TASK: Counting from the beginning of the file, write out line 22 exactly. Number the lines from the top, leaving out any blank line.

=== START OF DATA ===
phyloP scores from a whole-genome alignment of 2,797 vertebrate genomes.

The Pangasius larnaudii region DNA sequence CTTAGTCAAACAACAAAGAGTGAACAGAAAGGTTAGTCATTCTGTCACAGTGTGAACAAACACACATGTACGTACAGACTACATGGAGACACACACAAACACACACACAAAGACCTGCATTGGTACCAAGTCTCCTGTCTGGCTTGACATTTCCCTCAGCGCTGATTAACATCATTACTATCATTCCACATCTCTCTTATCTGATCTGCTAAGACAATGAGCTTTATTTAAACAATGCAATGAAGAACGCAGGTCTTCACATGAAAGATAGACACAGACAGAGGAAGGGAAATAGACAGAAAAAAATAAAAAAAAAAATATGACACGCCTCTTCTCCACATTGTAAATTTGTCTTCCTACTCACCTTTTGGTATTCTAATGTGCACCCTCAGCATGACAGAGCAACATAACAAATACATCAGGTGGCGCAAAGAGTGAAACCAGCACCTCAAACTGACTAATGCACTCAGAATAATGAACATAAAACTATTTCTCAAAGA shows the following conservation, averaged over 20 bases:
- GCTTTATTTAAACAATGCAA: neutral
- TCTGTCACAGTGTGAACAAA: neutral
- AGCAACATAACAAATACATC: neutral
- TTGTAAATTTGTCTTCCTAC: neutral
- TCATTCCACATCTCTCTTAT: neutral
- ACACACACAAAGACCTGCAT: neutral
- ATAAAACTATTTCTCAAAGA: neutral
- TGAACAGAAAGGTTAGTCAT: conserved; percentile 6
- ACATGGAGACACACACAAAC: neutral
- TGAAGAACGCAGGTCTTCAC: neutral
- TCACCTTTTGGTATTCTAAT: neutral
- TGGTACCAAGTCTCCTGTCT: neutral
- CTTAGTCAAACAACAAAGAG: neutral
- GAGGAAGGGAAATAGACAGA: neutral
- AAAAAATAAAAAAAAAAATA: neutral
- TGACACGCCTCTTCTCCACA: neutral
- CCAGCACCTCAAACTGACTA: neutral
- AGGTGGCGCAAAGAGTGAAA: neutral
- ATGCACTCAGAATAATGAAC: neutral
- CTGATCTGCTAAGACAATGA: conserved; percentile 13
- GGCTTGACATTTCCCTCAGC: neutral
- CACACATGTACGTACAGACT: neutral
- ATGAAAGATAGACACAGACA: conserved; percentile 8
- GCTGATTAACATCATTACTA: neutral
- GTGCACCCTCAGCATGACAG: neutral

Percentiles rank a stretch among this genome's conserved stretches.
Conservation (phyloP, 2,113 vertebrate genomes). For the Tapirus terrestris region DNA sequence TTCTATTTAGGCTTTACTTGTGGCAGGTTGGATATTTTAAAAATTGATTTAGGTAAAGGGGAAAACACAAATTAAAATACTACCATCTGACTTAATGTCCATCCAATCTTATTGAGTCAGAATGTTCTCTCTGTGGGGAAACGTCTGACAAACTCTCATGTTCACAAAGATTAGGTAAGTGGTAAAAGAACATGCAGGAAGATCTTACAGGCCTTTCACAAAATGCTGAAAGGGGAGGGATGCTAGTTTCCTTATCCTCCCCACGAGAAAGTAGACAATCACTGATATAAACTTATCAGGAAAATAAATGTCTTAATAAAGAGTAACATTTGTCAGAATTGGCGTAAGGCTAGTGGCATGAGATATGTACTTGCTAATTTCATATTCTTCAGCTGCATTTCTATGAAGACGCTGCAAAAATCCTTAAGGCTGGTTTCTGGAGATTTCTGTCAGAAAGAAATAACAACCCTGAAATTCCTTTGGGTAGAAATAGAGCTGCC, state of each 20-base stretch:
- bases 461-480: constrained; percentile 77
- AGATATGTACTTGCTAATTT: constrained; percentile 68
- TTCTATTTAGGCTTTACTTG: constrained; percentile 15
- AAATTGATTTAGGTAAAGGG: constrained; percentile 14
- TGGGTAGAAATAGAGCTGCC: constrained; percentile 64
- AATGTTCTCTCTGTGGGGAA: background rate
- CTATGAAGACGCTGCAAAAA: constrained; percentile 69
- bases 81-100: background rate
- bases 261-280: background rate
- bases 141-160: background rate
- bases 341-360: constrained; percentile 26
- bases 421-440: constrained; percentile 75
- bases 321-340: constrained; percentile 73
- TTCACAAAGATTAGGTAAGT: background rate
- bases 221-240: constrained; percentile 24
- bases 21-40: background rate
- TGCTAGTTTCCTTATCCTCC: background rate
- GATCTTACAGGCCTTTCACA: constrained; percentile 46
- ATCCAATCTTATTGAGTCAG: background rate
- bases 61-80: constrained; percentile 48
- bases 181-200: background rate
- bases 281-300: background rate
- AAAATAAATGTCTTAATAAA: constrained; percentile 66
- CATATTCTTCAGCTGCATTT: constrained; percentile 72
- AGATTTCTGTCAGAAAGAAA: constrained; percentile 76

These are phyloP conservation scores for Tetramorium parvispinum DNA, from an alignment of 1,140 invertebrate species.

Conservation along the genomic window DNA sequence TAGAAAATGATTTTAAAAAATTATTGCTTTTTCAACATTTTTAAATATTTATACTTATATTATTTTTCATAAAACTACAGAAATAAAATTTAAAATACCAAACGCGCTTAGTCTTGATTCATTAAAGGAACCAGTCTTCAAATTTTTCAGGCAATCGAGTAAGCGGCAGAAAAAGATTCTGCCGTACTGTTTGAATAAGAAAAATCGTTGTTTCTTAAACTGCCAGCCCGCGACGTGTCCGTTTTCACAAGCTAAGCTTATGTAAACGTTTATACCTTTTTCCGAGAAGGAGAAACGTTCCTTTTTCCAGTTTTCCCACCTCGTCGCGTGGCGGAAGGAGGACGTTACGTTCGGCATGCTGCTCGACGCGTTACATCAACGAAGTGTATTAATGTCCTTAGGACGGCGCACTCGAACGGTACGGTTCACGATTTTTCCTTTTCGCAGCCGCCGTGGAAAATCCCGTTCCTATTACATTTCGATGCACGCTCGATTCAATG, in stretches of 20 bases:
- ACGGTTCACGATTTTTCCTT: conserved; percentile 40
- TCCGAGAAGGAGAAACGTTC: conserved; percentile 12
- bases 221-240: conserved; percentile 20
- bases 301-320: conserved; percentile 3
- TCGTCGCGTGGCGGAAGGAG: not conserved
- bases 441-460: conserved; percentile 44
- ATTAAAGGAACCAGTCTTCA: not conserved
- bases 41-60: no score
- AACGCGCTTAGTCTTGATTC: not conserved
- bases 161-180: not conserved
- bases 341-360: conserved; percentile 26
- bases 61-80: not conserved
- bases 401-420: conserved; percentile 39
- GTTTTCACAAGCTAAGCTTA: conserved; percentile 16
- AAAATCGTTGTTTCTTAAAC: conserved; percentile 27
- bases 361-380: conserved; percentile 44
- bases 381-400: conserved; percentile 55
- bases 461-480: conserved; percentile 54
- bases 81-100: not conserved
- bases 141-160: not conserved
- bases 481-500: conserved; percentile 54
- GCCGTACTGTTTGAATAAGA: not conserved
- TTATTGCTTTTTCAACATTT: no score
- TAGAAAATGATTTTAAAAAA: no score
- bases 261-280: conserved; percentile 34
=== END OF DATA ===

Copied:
- CTGATCTGCTAAGACAATGA: conserved; percentile 13